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Duravit Issues 2013 Trend Report

May 21, 2013

Looking at the evolution of the home, Duravit has identified what's hot in the bath today. Within the home, the bath has been identified as an evolving space and one where wellness, hygiene, technology and relaxation seamlessly blend together. 


Wellness. Human’s react to the spaces they inhabit. Today designers are building spaces and products that both indirectly and directly affect human wellness. The bath is no longer only a functional place but has become an at-home destination for respite and rejuvenation. Pools and whirltubs add an appealing wellness feature to the bathroom, with therapeutic underwater sound and light options to enhance the overall experience. Universal bath covers provide a flexible and modular surface to extend the time frame for lounging. Whether fully covering the tub to create a relaxation deck (Duravit's Sundeck pictured below) or a resting surface for water and reading materials when inside the tub, a cover presents multiple options for recreating the bath as a spa getaway at home.


The Hi-Tech Bath. From in-shower sound systems to water-saving features to personalized toilet and shower settings, there is a clear trend toward designing baths with extra comfort and luxury experience in mind. The bath becomes the new living room, complete with luxurious furnishings and high-tech accessories.

Daring Designers to Use Color. When it comes to color in the bath, designers tend to reach for their comfort zone, but a commitment to color can make for an eye-catching space. “Color is crucial in creating different moods” according to color expert and Pantone consultant Leatrice Eiseman. Duravit’s Darling New collection (pictured below) brings a touch of color to the bath with soothing blues and greens, which provoke relaxation and happiness.




Universal Design. Universal design describes the concept of designing products and the built environment to be both visually appealing and usable to the greatest extent by everyone − regardless of age, size or ability. “Designers must use their creative skills to universally design products and projects that accommodate all users, not just those of average size and ability,” said Cynthia Leibrock, a universal design specialist, whose mission is to improve the lives of older and disabled people through design. Taking accessibility into consideration, the Onto tub by Duravit is a "flat" model, which has an intentionally shallow interior depth of 13 3/8-in. that enables all users, including children and people with restricted mobility, to step comfortably into the tub.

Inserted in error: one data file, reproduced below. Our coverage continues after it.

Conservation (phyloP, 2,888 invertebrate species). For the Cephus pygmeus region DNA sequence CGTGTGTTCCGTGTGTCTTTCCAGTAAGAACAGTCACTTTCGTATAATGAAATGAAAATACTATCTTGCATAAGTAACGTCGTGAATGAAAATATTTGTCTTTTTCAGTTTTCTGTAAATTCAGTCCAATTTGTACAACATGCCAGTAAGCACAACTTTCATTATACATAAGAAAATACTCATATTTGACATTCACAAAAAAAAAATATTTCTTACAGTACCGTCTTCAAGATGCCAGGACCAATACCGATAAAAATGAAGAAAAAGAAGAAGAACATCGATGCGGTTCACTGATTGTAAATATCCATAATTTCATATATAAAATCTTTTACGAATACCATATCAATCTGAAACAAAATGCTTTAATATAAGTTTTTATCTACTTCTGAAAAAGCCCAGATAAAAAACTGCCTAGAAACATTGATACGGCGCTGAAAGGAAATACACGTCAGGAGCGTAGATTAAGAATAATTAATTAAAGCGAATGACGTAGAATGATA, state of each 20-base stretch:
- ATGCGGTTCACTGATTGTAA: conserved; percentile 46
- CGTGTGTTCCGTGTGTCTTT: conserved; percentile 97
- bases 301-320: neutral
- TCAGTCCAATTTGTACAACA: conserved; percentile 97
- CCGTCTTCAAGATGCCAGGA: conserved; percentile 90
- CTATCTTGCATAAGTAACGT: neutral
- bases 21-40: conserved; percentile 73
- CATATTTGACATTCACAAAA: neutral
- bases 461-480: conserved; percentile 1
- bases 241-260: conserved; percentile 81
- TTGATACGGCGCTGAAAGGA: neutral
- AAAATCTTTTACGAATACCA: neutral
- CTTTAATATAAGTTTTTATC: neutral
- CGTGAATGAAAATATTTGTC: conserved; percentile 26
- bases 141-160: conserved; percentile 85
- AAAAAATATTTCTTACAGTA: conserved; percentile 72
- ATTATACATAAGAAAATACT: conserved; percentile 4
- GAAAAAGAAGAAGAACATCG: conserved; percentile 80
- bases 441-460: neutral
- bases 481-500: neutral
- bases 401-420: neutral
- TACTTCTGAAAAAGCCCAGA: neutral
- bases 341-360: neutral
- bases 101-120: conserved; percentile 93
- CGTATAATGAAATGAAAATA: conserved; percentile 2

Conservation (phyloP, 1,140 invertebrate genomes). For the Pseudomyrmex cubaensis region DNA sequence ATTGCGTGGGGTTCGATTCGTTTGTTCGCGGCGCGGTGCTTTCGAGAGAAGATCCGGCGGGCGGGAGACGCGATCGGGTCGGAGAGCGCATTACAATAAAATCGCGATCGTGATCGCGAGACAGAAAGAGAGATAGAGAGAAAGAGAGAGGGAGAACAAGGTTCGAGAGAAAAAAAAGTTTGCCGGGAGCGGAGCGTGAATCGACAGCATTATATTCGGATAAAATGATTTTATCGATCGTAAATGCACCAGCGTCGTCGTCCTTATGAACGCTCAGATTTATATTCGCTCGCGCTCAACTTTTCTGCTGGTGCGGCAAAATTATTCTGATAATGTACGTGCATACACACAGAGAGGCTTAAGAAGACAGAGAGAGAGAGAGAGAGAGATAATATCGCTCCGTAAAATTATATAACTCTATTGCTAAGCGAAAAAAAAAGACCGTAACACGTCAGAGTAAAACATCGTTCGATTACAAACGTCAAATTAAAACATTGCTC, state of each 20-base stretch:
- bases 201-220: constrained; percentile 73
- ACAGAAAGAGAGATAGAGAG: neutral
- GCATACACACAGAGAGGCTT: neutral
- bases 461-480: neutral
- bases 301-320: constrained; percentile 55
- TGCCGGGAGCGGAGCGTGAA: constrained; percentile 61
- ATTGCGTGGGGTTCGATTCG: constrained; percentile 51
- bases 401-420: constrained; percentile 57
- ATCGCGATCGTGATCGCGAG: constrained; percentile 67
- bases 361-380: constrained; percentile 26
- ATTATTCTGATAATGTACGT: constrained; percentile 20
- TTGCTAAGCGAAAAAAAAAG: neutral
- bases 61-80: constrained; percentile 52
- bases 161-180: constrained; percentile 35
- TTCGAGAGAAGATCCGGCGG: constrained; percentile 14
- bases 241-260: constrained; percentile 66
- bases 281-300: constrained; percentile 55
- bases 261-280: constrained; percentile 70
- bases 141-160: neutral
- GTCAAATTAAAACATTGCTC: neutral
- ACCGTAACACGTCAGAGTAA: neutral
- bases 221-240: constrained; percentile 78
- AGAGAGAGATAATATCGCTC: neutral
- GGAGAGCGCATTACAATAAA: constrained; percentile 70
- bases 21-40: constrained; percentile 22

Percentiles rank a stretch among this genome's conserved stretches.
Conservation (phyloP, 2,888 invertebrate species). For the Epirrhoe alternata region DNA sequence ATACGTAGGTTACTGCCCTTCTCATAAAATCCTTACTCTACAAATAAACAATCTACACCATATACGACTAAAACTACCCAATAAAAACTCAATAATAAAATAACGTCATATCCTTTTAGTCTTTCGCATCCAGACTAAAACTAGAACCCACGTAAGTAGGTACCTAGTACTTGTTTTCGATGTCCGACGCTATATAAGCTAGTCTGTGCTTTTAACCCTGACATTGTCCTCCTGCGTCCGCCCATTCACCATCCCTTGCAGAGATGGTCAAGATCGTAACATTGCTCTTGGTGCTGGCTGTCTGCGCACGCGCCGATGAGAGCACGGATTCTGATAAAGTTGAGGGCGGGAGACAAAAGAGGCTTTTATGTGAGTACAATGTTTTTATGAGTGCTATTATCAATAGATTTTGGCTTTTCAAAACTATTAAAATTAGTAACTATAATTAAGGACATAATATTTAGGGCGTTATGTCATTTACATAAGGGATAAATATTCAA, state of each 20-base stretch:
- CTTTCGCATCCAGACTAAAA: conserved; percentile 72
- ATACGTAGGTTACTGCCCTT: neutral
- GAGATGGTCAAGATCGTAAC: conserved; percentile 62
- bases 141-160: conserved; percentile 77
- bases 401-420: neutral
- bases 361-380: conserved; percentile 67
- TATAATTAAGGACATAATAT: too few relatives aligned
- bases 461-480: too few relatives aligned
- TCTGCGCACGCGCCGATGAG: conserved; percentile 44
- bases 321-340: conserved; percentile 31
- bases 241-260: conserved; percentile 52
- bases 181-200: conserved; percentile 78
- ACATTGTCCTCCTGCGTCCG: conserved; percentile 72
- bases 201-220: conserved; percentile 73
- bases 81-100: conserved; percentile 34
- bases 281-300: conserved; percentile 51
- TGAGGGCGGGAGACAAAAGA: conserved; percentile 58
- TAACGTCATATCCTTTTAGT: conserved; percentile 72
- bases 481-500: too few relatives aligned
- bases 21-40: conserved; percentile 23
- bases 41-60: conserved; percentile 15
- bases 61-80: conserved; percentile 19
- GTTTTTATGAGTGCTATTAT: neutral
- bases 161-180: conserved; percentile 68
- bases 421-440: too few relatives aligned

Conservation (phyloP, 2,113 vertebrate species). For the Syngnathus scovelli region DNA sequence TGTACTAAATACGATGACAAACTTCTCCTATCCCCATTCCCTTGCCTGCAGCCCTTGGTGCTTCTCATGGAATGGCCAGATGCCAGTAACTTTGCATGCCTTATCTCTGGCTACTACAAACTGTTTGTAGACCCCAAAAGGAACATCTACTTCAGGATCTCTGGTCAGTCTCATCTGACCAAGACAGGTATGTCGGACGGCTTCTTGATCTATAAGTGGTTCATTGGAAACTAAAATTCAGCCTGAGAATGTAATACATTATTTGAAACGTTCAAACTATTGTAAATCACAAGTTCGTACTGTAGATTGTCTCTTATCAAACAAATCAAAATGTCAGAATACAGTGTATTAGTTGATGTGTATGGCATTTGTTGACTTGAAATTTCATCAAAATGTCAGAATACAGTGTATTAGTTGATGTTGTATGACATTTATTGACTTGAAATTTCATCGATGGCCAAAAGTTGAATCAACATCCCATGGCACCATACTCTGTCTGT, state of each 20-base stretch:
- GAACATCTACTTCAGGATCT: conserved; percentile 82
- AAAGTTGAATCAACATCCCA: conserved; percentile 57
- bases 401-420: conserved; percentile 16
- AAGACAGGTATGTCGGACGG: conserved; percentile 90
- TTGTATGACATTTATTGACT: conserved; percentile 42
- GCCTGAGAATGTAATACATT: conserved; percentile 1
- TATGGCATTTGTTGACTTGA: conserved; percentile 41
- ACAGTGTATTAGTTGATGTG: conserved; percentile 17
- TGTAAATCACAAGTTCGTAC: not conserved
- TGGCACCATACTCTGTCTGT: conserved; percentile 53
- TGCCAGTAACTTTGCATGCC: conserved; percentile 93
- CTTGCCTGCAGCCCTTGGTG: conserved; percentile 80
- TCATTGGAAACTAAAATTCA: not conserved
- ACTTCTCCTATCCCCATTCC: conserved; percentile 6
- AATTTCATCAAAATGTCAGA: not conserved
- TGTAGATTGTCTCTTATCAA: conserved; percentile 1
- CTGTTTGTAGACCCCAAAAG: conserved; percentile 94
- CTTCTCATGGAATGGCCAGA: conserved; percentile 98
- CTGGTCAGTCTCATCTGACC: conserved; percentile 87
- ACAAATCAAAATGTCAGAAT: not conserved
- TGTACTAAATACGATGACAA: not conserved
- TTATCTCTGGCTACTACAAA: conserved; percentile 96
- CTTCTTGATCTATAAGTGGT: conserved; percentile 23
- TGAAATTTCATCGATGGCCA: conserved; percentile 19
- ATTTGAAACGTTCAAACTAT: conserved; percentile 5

Indoor/Outdoor. Indoor/outdoor furniture has been heralded by designers for its versatility and functionality. Duravit offers pools (Duravit's Blue Moon pictured below) with spa-like features and round-the-clock bathing by maintaining a constant water temperature. To make refilling truly simple, a garden hose is all that’s required.




Wood in the Bath. The warm and natural charm of wood is becoming increasingly popular in the bath, evoking a sense of the natural world and of wellbeing. As a place for wellness and relaxation, wood has become an alternative to the expected tile in the bath. Additionally, as the bath becomes a hybrid space for cleaning and grooming as well as forgetting the worries of the day, the tendency to use softer and less clinical materials emerges.

Designing for Small Spaces. A small bath doesn’t have to mean sacrificing style. The latest trend in home design is creating products that save space. According to the International Furnishings and Design Association, “In the next 10 years people will live in smaller spaces.“ With smaller spaces comes the need for more smartly designed products. “Carefully selected fixtures and accessories take center stage in a small bathroom where every decision not only counts but can be appreciated,” said Susan G Doban of Brooklyn-based Doban Architecture.  

 

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